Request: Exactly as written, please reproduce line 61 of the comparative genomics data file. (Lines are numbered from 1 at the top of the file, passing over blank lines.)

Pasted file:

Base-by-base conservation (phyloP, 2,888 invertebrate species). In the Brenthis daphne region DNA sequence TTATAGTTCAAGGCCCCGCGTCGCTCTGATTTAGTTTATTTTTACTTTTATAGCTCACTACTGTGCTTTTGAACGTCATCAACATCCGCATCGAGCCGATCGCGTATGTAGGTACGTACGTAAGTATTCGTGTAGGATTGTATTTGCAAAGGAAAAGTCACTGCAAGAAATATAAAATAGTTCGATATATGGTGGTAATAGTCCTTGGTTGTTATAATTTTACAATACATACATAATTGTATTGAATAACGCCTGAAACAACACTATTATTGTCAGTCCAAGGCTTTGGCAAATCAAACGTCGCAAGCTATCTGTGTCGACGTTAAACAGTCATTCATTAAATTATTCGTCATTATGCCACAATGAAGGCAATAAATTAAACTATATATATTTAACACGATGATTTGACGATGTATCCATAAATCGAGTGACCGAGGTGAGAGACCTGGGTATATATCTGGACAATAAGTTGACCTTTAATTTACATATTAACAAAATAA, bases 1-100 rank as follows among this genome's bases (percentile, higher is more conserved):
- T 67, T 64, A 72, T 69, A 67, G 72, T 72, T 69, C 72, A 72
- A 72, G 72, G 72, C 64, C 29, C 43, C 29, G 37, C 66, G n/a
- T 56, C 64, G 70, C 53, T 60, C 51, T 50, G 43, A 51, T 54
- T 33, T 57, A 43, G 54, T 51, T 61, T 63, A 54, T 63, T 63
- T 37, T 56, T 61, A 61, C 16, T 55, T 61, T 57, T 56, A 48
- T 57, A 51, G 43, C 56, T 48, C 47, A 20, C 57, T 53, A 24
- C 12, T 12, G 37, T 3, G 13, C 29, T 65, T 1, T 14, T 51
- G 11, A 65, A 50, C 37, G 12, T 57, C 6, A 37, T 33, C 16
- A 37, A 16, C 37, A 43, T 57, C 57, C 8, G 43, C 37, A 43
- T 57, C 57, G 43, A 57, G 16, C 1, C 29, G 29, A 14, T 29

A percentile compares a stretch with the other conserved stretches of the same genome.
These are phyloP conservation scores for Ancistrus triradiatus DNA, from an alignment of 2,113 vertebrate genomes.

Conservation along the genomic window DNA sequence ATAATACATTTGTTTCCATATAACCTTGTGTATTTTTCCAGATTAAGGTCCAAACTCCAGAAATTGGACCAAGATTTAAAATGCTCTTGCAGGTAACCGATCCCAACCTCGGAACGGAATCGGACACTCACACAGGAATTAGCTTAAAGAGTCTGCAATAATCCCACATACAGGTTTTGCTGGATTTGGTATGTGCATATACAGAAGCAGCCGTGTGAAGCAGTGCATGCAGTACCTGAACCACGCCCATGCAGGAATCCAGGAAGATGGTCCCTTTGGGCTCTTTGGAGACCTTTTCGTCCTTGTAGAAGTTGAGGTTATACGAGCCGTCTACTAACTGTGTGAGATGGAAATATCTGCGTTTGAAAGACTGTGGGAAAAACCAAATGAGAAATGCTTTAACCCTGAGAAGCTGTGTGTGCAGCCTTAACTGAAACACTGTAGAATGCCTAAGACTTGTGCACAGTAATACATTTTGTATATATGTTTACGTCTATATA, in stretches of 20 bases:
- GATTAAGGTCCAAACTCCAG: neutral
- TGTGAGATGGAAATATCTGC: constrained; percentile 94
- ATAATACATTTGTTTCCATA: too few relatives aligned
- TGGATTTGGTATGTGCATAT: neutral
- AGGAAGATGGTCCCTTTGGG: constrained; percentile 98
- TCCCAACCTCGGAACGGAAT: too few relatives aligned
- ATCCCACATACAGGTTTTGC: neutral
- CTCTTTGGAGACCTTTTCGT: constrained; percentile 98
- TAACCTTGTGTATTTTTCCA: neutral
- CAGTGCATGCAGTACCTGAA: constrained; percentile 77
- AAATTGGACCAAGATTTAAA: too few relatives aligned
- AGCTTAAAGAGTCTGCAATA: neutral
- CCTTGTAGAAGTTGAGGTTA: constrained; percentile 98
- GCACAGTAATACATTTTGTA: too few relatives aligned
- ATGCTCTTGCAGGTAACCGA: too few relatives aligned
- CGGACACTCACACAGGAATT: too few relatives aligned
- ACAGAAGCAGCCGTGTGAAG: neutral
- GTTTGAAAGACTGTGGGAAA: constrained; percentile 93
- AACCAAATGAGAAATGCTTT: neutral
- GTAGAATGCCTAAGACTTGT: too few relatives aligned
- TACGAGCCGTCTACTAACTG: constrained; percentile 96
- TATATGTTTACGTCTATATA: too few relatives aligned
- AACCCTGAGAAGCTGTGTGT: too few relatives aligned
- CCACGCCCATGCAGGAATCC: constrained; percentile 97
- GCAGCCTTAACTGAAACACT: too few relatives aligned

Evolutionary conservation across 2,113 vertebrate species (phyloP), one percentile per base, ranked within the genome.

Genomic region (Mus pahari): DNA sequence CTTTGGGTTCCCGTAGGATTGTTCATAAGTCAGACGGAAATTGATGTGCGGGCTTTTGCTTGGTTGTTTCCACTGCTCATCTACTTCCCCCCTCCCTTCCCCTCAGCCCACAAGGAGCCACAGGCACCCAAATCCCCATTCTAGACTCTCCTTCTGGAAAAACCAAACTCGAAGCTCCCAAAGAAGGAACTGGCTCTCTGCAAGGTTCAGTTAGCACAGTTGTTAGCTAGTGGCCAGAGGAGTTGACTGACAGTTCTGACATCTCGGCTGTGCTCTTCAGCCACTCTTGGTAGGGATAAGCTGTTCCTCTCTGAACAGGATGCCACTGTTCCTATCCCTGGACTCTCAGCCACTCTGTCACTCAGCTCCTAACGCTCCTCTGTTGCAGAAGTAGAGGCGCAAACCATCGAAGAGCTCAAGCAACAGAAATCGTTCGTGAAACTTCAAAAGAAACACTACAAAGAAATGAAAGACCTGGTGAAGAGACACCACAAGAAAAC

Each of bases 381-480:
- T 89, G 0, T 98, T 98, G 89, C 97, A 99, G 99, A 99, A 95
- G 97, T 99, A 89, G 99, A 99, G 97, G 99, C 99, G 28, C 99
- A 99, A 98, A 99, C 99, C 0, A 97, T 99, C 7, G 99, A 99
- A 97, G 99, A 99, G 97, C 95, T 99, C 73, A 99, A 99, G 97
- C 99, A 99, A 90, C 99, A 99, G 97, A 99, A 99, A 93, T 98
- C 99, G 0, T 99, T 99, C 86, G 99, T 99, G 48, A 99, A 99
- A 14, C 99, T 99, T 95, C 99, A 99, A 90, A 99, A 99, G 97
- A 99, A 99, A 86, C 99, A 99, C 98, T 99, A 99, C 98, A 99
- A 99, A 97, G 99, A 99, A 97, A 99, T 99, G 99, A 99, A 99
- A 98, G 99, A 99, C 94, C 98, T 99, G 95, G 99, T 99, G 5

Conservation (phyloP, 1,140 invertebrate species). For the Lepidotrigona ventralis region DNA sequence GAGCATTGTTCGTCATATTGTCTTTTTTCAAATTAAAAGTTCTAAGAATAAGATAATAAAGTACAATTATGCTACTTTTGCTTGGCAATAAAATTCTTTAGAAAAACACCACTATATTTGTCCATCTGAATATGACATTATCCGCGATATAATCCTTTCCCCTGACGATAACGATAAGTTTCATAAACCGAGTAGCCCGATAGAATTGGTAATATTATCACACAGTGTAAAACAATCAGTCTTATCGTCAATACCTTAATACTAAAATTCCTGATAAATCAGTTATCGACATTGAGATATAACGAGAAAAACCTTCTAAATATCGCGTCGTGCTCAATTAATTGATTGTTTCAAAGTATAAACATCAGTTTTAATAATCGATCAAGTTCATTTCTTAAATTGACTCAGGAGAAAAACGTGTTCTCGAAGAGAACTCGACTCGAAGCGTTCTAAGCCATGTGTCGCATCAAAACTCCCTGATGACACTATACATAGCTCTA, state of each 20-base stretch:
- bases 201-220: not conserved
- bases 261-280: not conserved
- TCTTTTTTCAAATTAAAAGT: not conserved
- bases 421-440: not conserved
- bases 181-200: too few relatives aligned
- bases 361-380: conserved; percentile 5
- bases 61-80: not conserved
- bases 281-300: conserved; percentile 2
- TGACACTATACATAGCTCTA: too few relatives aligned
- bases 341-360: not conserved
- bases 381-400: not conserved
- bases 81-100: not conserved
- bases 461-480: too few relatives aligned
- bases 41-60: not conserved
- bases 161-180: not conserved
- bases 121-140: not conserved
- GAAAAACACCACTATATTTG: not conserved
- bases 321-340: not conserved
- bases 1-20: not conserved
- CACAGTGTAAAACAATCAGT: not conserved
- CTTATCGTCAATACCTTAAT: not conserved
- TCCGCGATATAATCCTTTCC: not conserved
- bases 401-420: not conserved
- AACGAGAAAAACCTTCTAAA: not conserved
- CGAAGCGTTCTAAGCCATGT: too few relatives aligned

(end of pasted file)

- bases 281-300: conserved; percentile 2